An ongoing clinical trial aims to test whether digital models built using brain-scan data can help to identify where seizures originate.
Virtual models representing the brains of people with epilepsy could help to enable more-effective treatments of the disease by showing neurosurgeons precisely which zones are responsible for seizures.
The models, created using a computational system known as the Virtual Epileptic Patient (VEP), have been developed as part of the Human Brain Project (HBP), a ten-year European initiative focused on digital brain research. The approach is being tested in a clinical trial called EPINOV, to evaluate whether it improves the success rate of epilepsy surgery.
“It’s an example of personalized medicine,” says Aswin Chari, a neurosurgeon at University College London. VEP uses “the patient’s own brain scans [and] the patient’s own brainwave-recording data to build a model and improve our understanding of where their seizures are coming from”.
Epileptic seizures are brought on by abnormal brain activity, and around one-third of the 50 million people living with epilepsy worldwide do not respond to anti-seizure drugs.
“For those people, surgery is a huge game changer,” says Chari. It aims to free patients from seizures by removing parts of the epileptogenic zone — the brain region that is thought to initiate seizures.
To identify the epileptogenic zone, clinicians currently use scanning techniques such as magnetic resonance imaging (MRI) and electroencephalogram (EEG) to investigate brain activity. They also perform stereoelectroencephalography (SEEG), which involves placing up to 16 electrodes, each 7 centimeters long, through the skull to monitor the activity of specific areas for 1–2 weeks.
But SEEG captures only high-frequency currents in the brain. It doesn’t detect lower-frequency activity, which occurs in 20% of seizures. “A lot of people with epilepsy don’t have visible problems on the scan,” says Linda Douw, a neuroscientist at Amsterdam University Medical Centre in the Netherlands.
This makes the precise localization of the epileptogenic zone a considerable challenge, and affects the outcome of the surgery: the success rate at preventing seizures is currently only 50%. “The failure of the surgery is often attributed to a misidentification of the epileptogenic zone,” says Viktor Jirsa, a neuroscientist at Aix-Marseille University, France, who spoke about the project at a summit on the HBP in Marseille last week.
Jirsa and his colleagues hope that artificial intelligence (AI) can offer a more accurate way to identify the epileptogenic zone. The technique they developed involves creating a ‘digital twin’ of a person’s brain by feeding a virtual network based on the human brain with an individual’s MRI, EEG and SEEG data obtained during the presurgical routine.
The researchers then use AI-based simulations on the model to mimic brain activity and determine the zone responsible for seizures. They can also simulate the effects of performing a particular surgery and use those simulations to determine precisely which brain regions to remove, so as to stop a person’s seizures while minimizing the risk of damage. They described this approach in a January paper in Science Translational Medicine.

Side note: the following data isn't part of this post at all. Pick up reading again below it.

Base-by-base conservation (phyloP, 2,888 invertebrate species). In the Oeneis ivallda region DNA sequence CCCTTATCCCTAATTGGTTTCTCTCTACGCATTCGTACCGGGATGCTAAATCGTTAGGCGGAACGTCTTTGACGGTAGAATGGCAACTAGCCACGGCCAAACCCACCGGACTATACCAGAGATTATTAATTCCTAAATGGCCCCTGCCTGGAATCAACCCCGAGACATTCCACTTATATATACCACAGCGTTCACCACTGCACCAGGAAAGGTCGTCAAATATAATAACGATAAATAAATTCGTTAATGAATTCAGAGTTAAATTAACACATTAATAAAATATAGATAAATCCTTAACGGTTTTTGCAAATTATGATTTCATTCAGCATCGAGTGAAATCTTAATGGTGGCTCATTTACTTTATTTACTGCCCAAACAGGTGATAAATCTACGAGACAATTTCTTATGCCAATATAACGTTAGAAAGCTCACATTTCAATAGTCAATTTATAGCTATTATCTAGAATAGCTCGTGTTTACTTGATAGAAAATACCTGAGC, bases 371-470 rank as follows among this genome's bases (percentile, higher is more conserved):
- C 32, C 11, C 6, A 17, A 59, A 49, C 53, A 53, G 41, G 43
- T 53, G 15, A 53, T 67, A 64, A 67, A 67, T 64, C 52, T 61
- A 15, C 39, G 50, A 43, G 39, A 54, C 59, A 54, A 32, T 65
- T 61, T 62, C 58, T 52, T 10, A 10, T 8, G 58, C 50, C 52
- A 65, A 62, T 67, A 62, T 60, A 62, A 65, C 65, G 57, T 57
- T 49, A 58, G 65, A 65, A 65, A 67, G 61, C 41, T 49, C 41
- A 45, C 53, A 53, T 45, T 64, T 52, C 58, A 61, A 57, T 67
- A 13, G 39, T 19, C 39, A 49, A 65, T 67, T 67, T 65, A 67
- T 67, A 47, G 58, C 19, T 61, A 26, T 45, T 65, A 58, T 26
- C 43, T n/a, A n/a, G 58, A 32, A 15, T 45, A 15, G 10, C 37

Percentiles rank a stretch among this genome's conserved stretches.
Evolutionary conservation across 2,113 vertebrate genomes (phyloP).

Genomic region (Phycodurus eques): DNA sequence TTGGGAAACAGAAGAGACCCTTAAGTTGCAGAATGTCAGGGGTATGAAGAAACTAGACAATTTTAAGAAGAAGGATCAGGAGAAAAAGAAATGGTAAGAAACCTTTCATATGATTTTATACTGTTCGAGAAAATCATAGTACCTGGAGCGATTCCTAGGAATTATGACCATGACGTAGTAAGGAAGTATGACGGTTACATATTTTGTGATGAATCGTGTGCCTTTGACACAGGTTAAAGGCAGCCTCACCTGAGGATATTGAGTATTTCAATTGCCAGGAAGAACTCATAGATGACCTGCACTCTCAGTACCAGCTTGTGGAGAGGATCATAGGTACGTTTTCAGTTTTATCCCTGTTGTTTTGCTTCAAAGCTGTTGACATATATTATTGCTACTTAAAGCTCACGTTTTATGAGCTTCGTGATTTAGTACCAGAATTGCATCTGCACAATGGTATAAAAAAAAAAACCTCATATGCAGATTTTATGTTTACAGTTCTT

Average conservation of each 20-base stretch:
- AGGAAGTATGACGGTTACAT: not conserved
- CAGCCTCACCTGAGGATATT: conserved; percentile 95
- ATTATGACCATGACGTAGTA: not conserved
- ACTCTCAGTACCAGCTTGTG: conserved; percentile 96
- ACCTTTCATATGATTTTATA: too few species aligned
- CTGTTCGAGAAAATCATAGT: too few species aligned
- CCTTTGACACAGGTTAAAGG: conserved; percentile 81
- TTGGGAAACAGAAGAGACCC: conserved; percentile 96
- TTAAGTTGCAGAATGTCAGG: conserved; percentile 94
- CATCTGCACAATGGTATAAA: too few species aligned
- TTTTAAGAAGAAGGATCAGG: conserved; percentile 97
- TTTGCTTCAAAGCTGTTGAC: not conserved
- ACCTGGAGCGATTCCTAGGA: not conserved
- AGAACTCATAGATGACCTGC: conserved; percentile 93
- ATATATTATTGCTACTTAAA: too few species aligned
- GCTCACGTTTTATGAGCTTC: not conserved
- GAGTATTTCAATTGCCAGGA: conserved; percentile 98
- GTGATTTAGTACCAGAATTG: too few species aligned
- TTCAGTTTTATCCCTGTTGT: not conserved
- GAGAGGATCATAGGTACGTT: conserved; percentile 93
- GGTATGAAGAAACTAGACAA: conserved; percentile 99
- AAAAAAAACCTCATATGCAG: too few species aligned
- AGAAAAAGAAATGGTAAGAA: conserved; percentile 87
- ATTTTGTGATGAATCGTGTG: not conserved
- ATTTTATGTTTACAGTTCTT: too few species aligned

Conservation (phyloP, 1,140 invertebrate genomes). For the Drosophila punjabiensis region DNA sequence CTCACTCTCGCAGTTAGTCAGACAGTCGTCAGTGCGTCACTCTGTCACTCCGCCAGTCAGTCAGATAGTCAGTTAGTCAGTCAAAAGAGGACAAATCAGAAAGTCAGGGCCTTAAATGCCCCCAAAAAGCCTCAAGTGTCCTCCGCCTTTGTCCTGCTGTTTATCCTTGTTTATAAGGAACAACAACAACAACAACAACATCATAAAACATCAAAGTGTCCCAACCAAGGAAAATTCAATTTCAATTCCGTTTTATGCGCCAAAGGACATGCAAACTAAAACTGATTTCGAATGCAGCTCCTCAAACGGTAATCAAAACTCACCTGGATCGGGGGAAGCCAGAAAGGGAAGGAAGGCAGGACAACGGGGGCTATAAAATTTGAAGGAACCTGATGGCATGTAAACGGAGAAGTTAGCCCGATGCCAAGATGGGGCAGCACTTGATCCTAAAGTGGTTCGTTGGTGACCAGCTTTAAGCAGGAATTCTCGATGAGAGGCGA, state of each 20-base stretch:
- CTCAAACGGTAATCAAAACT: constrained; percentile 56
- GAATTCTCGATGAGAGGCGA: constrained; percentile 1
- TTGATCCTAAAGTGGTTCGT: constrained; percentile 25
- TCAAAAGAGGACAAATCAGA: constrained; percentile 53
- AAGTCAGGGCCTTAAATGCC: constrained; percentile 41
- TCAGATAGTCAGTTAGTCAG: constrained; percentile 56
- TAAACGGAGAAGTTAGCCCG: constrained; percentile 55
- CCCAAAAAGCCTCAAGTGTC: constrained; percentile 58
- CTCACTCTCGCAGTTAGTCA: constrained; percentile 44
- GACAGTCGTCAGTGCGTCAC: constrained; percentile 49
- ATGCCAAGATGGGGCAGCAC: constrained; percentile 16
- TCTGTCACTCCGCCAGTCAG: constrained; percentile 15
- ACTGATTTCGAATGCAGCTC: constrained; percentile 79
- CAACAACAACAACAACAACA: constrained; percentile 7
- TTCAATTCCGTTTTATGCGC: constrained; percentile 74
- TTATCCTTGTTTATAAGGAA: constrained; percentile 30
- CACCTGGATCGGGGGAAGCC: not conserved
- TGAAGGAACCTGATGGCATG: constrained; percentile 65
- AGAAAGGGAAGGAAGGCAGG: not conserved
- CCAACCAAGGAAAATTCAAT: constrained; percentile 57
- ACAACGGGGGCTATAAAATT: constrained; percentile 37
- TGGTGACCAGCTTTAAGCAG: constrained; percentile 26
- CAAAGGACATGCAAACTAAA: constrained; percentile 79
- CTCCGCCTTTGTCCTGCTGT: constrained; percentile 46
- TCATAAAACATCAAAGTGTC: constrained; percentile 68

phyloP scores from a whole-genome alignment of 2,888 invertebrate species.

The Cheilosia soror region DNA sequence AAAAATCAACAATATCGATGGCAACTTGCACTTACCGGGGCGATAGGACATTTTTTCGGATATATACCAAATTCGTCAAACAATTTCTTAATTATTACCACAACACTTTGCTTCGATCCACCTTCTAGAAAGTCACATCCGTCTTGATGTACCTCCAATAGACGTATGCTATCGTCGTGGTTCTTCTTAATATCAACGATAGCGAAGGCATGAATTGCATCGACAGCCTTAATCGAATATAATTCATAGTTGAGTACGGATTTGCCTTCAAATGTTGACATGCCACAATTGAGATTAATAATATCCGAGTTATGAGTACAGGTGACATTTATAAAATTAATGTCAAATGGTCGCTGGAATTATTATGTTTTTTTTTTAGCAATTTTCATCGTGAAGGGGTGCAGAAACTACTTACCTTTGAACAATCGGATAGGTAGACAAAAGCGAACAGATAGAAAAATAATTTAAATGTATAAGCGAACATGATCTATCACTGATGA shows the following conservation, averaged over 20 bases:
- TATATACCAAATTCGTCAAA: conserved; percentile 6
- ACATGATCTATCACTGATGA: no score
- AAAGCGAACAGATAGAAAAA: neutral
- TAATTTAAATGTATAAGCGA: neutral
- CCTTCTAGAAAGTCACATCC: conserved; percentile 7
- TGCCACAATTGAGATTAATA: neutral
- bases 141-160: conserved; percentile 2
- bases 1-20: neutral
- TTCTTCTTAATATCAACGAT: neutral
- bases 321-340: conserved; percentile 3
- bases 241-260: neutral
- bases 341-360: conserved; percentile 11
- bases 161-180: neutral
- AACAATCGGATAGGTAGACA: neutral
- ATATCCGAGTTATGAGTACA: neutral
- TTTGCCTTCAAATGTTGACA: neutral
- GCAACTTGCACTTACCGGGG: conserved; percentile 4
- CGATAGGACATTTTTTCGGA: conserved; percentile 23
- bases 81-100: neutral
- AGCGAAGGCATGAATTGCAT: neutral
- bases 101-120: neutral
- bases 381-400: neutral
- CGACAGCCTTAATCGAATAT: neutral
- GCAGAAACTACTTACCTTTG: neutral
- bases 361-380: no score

The current VEP model has a spatial resolution of one square millimeter, but the researchers are working to increase it by a factor of 1,000. “The consequence is that it takes 1,000 times longer,” says Jirsa, and this poses computational challenges in terms of accelerating the processing codes. “We have taken full advantage of the high-performance computing infrastructure of the HBP,” Jirsa adds.
The EPINOV trial began in June 2019, and so far, 356 people across 11 French hospitals have enrolled. The researchers will follow up with study participants for one year after their surgery and evaluate whether VEP improves surgery outcomes, says Jirsa.
“The outcome after a year is a pretty good indicator for how things are going to be in the longer run,” says John Duncan, a neurologist at the UCL Queen Square Institute of Neurology, UK. But “you have to expect that some of those people who are seizure-free for a year will not still be seizure-free at five years”, he warns.
Although the digital-twin approach holds promise, there are limitations. The pattern of seizures can change over time, and they can spread along atypical pathways. They can “come from regions that are not sampled by the SEEG”, says Douw, which means that they cannot be modelled in VEP. “There is a sort of bias in the way that the brain was sampled, [which] might decrease the value of the model in clinical practice.”
The VEP model might also recommend performing surgery on a larger area of the brain than would normally be operated on, says Duncan, and it is going to require strong evidence to convince clinicians that such risks are worth taking. “If it’s an eloquent area of the brain, say in the left temporal lobe in somebody who is left language dominant, that might carry a higher risk of impairing some kind of eloquent function like word finding or verbal memory,” he says.
“The most difficult thing is proving that these algorithms or these new models are actually clinically beneficial,” says Chari.
Enrolment in the EPINOV trial will finish this year, and analysis of the data will begin in late 2024, once the last participants complete their one-year follow-up.
The researchers hope that if it shows promise for people with epilepsy, the virtual-brain approach could be used to study other conditions, such as Parkinson’s disease and multiple sclerosis. “There are lots of diagnostic potential uses in the future of the same mechanism that we use here,” says Jirsa.
Source: nature.com, Miryam Naddaf